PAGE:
Date of Award

5-2014

Level of Access

Campus-Only Thesis

Degree Name

Master of Science (MS)

Department

Food Science and Human Nutrition

Advisor

Mary Ellen Camire

Second Committee Member

Balunkeswar Nayak

Third Committee Member

Lewis Brian Perkins

Abstract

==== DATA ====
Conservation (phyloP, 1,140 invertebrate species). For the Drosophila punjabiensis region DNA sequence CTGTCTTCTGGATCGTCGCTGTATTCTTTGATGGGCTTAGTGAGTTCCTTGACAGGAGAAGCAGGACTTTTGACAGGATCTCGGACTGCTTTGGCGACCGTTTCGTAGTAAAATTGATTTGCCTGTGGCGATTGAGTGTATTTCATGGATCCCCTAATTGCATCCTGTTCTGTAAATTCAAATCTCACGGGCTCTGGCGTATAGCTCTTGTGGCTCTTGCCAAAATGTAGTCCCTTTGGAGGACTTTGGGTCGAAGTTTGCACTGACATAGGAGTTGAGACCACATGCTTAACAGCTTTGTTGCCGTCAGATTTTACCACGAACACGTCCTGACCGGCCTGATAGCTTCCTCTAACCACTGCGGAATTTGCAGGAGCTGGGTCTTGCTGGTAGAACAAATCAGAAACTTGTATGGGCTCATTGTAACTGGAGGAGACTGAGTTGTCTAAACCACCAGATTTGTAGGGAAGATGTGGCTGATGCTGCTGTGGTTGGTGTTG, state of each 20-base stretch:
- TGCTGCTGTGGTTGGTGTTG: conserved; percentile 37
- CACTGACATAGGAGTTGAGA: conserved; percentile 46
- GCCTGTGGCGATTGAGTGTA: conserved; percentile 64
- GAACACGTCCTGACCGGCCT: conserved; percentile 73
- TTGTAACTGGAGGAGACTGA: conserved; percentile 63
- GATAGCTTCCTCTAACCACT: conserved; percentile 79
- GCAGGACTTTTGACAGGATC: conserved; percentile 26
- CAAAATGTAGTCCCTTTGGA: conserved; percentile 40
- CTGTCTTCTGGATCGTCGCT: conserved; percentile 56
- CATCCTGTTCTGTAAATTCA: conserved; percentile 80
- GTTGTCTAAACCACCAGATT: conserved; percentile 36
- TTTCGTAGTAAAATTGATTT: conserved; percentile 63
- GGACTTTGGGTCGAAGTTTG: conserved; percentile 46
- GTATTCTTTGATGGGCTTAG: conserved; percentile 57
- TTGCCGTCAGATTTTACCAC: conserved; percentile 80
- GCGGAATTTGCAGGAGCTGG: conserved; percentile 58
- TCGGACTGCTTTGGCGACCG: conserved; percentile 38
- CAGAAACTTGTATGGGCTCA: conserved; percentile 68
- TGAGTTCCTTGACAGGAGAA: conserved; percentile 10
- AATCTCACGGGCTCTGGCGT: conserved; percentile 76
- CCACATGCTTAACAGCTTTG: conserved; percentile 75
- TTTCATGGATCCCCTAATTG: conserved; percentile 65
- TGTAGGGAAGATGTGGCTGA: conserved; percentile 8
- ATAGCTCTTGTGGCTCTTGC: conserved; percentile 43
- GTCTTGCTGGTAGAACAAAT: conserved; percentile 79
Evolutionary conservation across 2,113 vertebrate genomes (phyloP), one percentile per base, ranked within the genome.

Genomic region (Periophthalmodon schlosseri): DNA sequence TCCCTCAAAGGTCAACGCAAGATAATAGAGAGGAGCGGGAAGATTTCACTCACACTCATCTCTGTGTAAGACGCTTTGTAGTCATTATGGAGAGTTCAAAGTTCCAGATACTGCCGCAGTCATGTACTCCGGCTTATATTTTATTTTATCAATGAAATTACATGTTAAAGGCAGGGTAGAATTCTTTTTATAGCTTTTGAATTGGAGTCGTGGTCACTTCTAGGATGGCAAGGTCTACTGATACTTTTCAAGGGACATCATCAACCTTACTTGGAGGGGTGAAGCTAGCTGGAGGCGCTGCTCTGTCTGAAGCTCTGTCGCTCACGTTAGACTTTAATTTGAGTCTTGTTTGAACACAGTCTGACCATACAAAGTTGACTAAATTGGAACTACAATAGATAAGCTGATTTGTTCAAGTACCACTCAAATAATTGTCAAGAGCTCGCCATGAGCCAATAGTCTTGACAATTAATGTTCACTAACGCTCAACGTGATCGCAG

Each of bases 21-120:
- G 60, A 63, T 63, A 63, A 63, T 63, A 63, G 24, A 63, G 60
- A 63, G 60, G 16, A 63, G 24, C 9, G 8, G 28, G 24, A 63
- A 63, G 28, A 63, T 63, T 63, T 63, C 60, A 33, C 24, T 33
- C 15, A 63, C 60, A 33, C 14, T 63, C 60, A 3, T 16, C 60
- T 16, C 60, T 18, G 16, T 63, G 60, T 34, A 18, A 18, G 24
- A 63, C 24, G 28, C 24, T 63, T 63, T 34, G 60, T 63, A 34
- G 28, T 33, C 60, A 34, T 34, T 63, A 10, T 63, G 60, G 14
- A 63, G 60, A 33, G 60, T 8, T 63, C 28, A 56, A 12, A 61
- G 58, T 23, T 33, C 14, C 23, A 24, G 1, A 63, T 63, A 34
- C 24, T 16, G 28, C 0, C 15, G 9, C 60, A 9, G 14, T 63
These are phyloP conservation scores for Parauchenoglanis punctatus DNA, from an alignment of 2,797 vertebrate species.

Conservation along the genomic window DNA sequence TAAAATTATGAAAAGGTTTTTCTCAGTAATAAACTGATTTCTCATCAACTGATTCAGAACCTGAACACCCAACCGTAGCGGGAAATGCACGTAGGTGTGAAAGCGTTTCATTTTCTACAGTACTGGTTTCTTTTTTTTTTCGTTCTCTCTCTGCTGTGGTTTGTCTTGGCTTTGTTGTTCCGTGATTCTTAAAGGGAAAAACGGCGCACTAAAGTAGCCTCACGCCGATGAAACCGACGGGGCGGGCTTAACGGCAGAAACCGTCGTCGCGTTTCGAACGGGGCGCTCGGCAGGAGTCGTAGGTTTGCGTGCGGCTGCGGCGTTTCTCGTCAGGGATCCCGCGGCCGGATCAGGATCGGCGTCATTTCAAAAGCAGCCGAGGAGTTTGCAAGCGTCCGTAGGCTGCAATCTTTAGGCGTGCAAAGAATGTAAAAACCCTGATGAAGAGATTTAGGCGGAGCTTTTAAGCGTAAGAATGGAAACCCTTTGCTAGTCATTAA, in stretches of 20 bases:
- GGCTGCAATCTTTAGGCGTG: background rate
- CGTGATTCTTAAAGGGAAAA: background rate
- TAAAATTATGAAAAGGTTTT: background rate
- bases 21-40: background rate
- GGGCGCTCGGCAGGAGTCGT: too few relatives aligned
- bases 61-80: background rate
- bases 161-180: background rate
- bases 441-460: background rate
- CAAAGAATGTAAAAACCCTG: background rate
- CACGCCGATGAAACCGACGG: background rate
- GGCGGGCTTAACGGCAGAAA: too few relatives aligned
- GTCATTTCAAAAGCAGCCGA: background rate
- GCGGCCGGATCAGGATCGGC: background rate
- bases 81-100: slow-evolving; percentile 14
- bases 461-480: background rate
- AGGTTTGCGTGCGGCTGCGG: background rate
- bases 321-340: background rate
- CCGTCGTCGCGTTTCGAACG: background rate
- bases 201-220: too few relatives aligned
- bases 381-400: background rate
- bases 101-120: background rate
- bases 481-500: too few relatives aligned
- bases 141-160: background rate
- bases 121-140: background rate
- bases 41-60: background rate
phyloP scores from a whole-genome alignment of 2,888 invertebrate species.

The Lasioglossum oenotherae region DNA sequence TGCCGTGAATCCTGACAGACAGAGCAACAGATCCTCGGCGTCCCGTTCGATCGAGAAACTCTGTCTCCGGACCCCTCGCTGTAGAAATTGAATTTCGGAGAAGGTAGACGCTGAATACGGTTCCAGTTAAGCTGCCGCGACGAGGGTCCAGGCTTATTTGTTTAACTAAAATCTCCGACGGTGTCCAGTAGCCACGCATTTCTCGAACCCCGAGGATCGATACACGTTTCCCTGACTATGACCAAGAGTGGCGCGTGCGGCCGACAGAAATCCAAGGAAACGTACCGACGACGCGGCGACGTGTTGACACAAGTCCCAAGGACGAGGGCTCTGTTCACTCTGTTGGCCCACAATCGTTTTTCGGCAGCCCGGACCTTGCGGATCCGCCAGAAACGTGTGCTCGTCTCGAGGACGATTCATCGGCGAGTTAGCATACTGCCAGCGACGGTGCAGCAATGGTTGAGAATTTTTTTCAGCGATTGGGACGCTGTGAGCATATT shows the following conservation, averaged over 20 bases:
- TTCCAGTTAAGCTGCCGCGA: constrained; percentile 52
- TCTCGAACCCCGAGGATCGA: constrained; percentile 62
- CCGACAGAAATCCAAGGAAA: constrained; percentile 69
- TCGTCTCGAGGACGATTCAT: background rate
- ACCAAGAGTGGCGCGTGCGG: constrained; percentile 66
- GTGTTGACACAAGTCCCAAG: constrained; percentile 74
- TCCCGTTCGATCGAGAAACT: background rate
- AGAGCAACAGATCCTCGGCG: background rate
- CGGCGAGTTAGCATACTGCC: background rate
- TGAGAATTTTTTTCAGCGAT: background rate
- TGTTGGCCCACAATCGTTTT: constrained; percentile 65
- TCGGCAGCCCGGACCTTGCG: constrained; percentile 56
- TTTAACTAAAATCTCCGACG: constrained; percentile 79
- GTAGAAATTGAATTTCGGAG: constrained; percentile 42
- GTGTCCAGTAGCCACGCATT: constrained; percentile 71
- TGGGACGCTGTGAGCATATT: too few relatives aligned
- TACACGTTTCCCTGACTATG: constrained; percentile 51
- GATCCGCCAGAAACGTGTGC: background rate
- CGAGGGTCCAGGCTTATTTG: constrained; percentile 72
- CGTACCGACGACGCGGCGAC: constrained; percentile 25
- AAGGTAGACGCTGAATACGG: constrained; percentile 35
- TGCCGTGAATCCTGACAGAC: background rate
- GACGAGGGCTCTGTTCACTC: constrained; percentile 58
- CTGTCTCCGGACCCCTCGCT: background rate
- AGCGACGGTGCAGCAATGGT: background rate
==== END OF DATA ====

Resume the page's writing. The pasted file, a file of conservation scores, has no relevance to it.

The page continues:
Antioxidants in food are believed to play a role in maintaining good health, and this study continues the investigation of alternative plant sources. Equisetum arvense (horsetail) grows abundantly in Maine and in many other states. Horsetail has a tradition of usage for health benefits, and modern scientific investigations have shown some chemical compounds of interest. Of particular interest in the current work are the phenolic compounds and flavonoids. Microwave and advanced solvent extraction (ASE), using ethanol in water as the extraction solvent, were assessed for their effectiveness in extracting these compounds using a methanol extraction as a standard. The effect of temperature on the extraction was also measured. The antioxidant properties of the extracts were measured by the Folin-Ciocalteau total phenolics assay and also by the oxygen radical absorbance capacity (ORAC) assay. Total phenolic values were highest for the ASE extraction at 130°C with a value of 1376 mg gallic acid equivalent (GAE) per 100 g of dried plant material, and 1309 mg GAE per 100 g for microwave extraction. ORAC assay values peaked at 40138 μmol Trolox equivalent (TE) per 100 g for ASE extracts and 39,389 μmol TE per 100 g for microwave extracts, with these figures also being achieved at 130°C. The results for the microwave and ASE extracts compared favorably with those of the methanol extracts, and this shows the capability of those modern extraction methods. Liquid chromatography was used in an attempt to further investigate the profile of compounds in the extracts. Some concerns still remain over the suitability of horsetail as a source of these compounds due to the believed presence of toxic and irritant compounds. Suitable manufacturing procedures may easily overcome these concerns and allow the future development of a commercial product from horsetail.

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